Mobility hand controls are a great way to help people with disabilities drive. As the population ages, more and more people are using mobility hand controls. Whether it’s because of arthritis or injury, many drivers can benefit from this type of assistive technology. This blog post will discuss the different types of mobility hand controls available on the market today.
A joystick is a small device, usually made of plastic or metal that has an oval shape. It’s connected to the steering wheel with a bar at one end and sits in your hand on top of it as you manipulate it back and forth. The joystick moves along tracks inside the car which connect to levers on either side of the front wheels.
Pros: This type of mobility control is very easy for people who are just learning how to drive again because they have more movement than other types of controls available on the market today. They’re also good for long distances because drivers can rest their arm on the wheel when they get tired.
Cons: They’re not good for people with wrist problems or arthritis because there might be too much force on their wrists and hands as well as those drivers who need to use both hands to steer like amputees, quadriplegics, etc.
Rocking Wheelchair Joystick
This type of joystick is normally used by wheelchair users but it’s also possible for other types of mobility hand controls if someone has more movement in their right arm than left arm. It provides a free rotation option which means that you can turn your body without actually moving the chair anywhere.
Pros: This device is very intuitive because it relies less heavily on visual information so it’s easier for beginners and children to use. You can program it for different speeds so you don’t have to worry about changing the speed depending on where your destination is because it’s already set up for that place!
Cons: This type of joystick might not be good if you need accurate driving control like in a traffic situation or other dangerous roads, or if you’re looking for more gradual acceleration and deceleration.
This device attaches to the base of the chair with brackets which are secured by screws. The pedals will sit at angles from each other vertically and they’ll move side to side as well – as long as there are enough space between them (around 12″ apart).
Pros: These devices provide total independence while still being easy to use without the need for visual feedback.
Cons: These devices are usually not compatible with every type of chair and it’s hard to find a chair that fits perfectly, but if you do buy one then they’re very intuitive because there is almost no learning curve when using them.
This device has a screen on the steering wheel which can be used by touching or pressing where you want the car to move – this might be better for people who have arthritis in their hands or other disabilities like tremors and Parkinson’s Disease.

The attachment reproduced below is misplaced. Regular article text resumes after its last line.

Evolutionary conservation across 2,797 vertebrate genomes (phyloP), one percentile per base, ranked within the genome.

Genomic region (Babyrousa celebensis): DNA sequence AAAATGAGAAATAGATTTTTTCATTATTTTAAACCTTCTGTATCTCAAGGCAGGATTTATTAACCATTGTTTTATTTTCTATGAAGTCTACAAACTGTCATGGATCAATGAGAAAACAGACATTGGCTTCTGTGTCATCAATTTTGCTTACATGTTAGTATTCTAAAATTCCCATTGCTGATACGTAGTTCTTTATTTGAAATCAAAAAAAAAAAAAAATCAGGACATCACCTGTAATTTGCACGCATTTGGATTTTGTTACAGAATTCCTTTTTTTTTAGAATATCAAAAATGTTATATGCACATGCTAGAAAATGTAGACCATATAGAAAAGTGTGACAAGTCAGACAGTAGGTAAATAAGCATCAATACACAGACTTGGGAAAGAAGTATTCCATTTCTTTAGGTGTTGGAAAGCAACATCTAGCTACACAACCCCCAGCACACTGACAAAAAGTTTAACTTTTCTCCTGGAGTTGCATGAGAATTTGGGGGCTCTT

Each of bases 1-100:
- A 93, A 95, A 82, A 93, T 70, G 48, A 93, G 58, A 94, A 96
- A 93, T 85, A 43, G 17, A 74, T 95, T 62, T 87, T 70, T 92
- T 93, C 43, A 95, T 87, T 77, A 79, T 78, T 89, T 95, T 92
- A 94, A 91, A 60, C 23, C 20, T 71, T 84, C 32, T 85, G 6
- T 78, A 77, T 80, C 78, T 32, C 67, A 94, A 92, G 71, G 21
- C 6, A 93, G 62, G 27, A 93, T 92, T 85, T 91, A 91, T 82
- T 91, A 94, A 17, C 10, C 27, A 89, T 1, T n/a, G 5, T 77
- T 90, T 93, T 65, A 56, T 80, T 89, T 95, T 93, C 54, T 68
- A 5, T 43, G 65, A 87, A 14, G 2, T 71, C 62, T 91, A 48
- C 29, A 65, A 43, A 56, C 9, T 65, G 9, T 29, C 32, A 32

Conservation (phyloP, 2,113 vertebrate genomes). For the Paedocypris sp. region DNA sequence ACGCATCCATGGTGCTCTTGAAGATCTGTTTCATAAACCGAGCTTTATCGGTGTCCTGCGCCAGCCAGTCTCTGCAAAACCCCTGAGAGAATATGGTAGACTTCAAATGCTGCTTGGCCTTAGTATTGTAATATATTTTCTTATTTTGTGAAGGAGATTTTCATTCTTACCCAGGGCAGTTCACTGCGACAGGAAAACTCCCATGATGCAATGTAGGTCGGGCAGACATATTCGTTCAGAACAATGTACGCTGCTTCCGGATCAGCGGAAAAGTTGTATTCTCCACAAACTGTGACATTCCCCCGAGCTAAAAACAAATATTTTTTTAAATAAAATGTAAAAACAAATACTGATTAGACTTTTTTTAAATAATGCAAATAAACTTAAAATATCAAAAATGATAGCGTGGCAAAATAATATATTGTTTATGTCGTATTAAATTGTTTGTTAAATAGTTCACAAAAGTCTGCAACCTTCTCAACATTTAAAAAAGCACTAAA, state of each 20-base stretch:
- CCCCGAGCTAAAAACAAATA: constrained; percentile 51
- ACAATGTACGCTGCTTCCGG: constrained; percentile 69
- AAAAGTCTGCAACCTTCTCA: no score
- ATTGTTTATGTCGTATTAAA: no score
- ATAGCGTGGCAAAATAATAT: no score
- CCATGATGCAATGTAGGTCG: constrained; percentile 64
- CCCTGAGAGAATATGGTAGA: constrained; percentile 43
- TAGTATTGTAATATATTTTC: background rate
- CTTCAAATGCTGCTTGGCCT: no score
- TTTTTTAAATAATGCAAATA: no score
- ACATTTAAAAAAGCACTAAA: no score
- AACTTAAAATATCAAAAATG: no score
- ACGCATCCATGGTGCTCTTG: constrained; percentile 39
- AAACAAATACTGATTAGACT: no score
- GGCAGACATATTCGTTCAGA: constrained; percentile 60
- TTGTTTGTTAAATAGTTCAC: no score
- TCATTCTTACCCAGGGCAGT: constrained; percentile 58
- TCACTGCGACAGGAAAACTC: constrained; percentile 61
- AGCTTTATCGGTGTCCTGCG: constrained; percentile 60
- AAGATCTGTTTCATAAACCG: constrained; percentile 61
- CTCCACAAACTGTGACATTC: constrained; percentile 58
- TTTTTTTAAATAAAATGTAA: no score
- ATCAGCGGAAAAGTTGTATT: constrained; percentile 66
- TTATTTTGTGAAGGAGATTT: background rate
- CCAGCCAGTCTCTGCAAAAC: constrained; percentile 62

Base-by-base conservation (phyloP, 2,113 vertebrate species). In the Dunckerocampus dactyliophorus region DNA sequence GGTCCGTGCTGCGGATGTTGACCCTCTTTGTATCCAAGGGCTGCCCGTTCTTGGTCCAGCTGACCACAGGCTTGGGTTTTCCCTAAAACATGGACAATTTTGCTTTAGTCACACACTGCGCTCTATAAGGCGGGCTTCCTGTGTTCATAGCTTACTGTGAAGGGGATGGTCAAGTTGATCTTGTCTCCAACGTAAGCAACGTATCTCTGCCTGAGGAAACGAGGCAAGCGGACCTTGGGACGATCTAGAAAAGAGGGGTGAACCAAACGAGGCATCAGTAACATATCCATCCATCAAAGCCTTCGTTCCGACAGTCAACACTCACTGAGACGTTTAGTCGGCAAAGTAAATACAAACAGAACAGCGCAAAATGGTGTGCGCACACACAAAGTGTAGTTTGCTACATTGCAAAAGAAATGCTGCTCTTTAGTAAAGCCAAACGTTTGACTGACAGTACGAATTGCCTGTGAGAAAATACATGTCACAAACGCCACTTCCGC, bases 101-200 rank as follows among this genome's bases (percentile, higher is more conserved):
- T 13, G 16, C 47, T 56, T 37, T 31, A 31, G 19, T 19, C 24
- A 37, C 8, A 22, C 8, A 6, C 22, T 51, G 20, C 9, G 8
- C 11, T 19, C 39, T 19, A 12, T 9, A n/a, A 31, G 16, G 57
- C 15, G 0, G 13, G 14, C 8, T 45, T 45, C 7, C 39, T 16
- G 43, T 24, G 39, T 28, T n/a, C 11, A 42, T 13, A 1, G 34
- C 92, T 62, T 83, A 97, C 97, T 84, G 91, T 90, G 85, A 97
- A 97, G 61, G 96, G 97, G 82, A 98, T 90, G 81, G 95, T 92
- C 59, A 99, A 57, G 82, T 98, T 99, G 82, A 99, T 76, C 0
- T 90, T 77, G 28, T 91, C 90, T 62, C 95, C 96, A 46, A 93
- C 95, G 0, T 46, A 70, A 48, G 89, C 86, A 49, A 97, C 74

Pros: This can help drivers feel more confident while driving again because they don’t have to worry about looking at what buttons will work best depending on how much movement your fingers still have left in them!
Cons: You’ll need to find a car that has touchscreen capabilities so this might not be an option for everyone. These devices can also get expensive because they’re new and often don’t come included with the car initially.
Joystick With Foot Pedals
This is just like what was shown earlier but instead of one joystick there are two: one on the steering wheel and another attached to your feet!
Pros: This device gives drivers more control over their speed depending on where they want to go or how much movement you still have left in your fingers or hands, which will help them feel confident behind the wheel again.
Cons: Some people might have difficulty reading both screens at once – especially if it’s too far away from each other – so it might take a little more time to get used to this type of device.
Joystick With Handgrips
This is just like what was shown last but instead of the joystick being mounted on the steering wheel, it’s attached to your hand!
Pros: This allows drivers with only one hand or arm left – whether they’re an amputee, quadriplegic or something else – to drive safely without having to worry about their other hand for anything.
Cons: This device might be hard for people with arthritis in the hands because driving will require more movement than just pressing a button like it would on a touchscreen device. You’ll also have to find one that’s compatible with your chair and make sure the foot pedals are at a comfortable angle for you.
The mobility hand controls available on the market today are a great way to help people with disabilities get behind the wheel. If you or someone in your family has an disability that prevents them from using their hands, be sure to explore these options and find a control solution that works best for you. For more information about how you will be provided with custom solutions for any of your mobility needs, contact Independence Automotive. They provide custom made mobility hand controls in Victoria.